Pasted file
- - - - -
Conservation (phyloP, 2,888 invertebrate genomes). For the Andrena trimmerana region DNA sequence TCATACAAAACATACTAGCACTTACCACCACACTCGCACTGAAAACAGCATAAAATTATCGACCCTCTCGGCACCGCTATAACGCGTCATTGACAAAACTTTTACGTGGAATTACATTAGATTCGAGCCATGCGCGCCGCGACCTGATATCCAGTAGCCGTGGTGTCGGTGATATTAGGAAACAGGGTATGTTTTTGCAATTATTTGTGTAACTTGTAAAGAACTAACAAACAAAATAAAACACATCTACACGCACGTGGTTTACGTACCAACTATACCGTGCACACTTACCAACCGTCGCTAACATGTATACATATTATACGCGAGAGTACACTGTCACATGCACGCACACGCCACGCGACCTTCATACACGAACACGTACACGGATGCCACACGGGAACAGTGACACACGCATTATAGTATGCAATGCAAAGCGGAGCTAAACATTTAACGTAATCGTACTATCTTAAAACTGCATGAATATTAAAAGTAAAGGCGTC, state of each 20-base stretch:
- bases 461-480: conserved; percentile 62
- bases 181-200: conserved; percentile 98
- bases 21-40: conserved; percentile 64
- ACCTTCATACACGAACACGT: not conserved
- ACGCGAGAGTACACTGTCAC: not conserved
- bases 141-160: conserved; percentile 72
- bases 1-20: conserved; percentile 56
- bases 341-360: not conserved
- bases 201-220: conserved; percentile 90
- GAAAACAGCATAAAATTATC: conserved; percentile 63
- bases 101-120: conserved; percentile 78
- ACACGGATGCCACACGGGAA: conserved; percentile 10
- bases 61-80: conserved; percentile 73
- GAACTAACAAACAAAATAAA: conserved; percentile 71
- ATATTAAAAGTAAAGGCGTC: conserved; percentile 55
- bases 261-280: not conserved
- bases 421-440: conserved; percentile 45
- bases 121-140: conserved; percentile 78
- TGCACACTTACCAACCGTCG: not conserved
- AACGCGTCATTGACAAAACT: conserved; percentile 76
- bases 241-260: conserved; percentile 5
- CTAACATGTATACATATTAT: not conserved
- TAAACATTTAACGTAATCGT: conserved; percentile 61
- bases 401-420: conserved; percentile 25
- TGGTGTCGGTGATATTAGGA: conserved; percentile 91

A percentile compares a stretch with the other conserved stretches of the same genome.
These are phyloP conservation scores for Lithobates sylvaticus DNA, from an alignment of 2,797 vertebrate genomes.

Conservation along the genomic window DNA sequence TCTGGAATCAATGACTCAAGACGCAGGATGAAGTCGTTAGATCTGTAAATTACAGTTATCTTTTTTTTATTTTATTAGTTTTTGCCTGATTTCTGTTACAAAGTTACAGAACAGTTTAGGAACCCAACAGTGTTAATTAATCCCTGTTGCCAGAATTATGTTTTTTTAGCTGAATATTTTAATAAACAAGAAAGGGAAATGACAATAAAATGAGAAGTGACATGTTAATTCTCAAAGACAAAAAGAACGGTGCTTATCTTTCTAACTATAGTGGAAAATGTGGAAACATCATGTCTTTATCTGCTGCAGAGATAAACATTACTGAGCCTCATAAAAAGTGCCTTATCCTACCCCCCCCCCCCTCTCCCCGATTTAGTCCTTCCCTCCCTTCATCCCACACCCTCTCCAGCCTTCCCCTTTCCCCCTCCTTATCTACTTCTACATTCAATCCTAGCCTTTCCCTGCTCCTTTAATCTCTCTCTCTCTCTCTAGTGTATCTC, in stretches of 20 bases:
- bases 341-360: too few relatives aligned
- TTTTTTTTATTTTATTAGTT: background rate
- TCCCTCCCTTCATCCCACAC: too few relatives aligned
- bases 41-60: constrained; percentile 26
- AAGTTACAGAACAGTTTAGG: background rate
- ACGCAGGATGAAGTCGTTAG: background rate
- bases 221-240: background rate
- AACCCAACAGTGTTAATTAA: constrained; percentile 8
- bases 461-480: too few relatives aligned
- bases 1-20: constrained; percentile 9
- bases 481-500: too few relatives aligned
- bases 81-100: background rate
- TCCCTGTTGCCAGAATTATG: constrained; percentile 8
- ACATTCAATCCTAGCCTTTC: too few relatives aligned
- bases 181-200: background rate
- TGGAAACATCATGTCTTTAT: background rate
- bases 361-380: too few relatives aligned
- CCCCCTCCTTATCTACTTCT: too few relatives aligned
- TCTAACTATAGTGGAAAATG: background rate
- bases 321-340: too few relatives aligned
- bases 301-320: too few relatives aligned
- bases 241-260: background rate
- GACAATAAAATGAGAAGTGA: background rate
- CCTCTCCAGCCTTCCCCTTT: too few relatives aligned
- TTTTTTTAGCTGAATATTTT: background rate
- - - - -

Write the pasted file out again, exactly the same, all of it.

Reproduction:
Conservation (phyloP, 2,888 invertebrate genomes). For the Andrena trimmerana region DNA sequence TCATACAAAACATACTAGCACTTACCACCACACTCGCACTGAAAACAGCATAAAATTATCGACCCTCTCGGCACCGCTATAACGCGTCATTGACAAAACTTTTACGTGGAATTACATTAGATTCGAGCCATGCGCGCCGCGACCTGATATCCAGTAGCCGTGGTGTCGGTGATATTAGGAAACAGGGTATGTTTTTGCAATTATTTGTGTAACTTGTAAAGAACTAACAAACAAAATAAAACACATCTACACGCACGTGGTTTACGTACCAACTATACCGTGCACACTTACCAACCGTCGCTAACATGTATACATATTATACGCGAGAGTACACTGTCACATGCACGCACACGCCACGCGACCTTCATACACGAACACGTACACGGATGCCACACGGGAACAGTGACACACGCATTATAGTATGCAATGCAAAGCGGAGCTAAACATTTAACGTAATCGTACTATCTTAAAACTGCATGAATATTAAAAGTAAAGGCGTC, state of each 20-base stretch:
- bases 461-480: conserved; percentile 62
- bases 181-200: conserved; percentile 98
- bases 21-40: conserved; percentile 64
- ACCTTCATACACGAACACGT: not conserved
- ACGCGAGAGTACACTGTCAC: not conserved
- bases 141-160: conserved; percentile 72
- bases 1-20: conserved; percentile 56
- bases 341-360: not conserved
- bases 201-220: conserved; percentile 90
- GAAAACAGCATAAAATTATC: conserved; percentile 63
- bases 101-120: conserved; percentile 78
- ACACGGATGCCACACGGGAA: conserved; percentile 10
- bases 61-80: conserved; percentile 73
- GAACTAACAAACAAAATAAA: conserved; percentile 71
- ATATTAAAAGTAAAGGCGTC: conserved; percentile 55
- bases 261-280: not conserved
- bases 421-440: conserved; percentile 45
- bases 121-140: conserved; percentile 78
- TGCACACTTACCAACCGTCG: not conserved
- AACGCGTCATTGACAAAACT: conserved; percentile 76
- bases 241-260: conserved; percentile 5
- CTAACATGTATACATATTAT: not conserved
- TAAACATTTAACGTAATCGT: conserved; percentile 61
- bases 401-420: conserved; percentile 25
- TGGTGTCGGTGATATTAGGA: conserved; percentile 91

A percentile compares a stretch with the other conserved stretches of the same genome.
These are phyloP conservation scores for Lithobates sylvaticus DNA, from an alignment of 2,797 vertebrate genomes.

Conservation along the genomic window DNA sequence TCTGGAATCAATGACTCAAGACGCAGGATGAAGTCGTTAGATCTGTAAATTACAGTTATCTTTTTTTTATTTTATTAGTTTTTGCCTGATTTCTGTTACAAAGTTACAGAACAGTTTAGGAACCCAACAGTGTTAATTAATCCCTGTTGCCAGAATTATGTTTTTTTAGCTGAATATTTTAATAAACAAGAAAGGGAAATGACAATAAAATGAGAAGTGACATGTTAATTCTCAAAGACAAAAAGAACGGTGCTTATCTTTCTAACTATAGTGGAAAATGTGGAAACATCATGTCTTTATCTGCTGCAGAGATAAACATTACTGAGCCTCATAAAAAGTGCCTTATCCTACCCCCCCCCCCCTCTCCCCGATTTAGTCCTTCCCTCCCTTCATCCCACACCCTCTCCAGCCTTCCCCTTTCCCCCTCCTTATCTACTTCTACATTCAATCCTAGCCTTTCCCTGCTCCTTTAATCTCTCTCTCTCTCTCTAGTGTATCTC, in stretches of 20 bases:
- bases 341-360: too few relatives aligned
- TTTTTTTTATTTTATTAGTT: background rate
- TCCCTCCCTTCATCCCACAC: too few relatives aligned
- bases 41-60: constrained; percentile 26
- AAGTTACAGAACAGTTTAGG: background rate
- ACGCAGGATGAAGTCGTTAG: background rate
- bases 221-240: background rate
- AACCCAACAGTGTTAATTAA: constrained; percentile 8
- bases 461-480: too few relatives aligned
- bases 1-20: constrained; percentile 9
- bases 481-500: too few relatives aligned
- bases 81-100: background rate
- TCCCTGTTGCCAGAATTATG: constrained; percentile 8
- ACATTCAATCCTAGCCTTTC: too few relatives aligned
- bases 181-200: background rate
- TGGAAACATCATGTCTTTAT: background rate
- bases 361-380: too few relatives aligned
- CCCCCTCCTTATCTACTTCT: too few relatives aligned
- TCTAACTATAGTGGAAAATG: background rate
- bases 321-340: too few relatives aligned
- bases 301-320: too few relatives aligned
- bases 241-260: background rate
- GACAATAAAATGAGAAGTGA: background rate
- CCTCTCCAGCCTTCCCCTTT: too few relatives aligned
- TTTTTTTAGCTGAATATTTT: background rate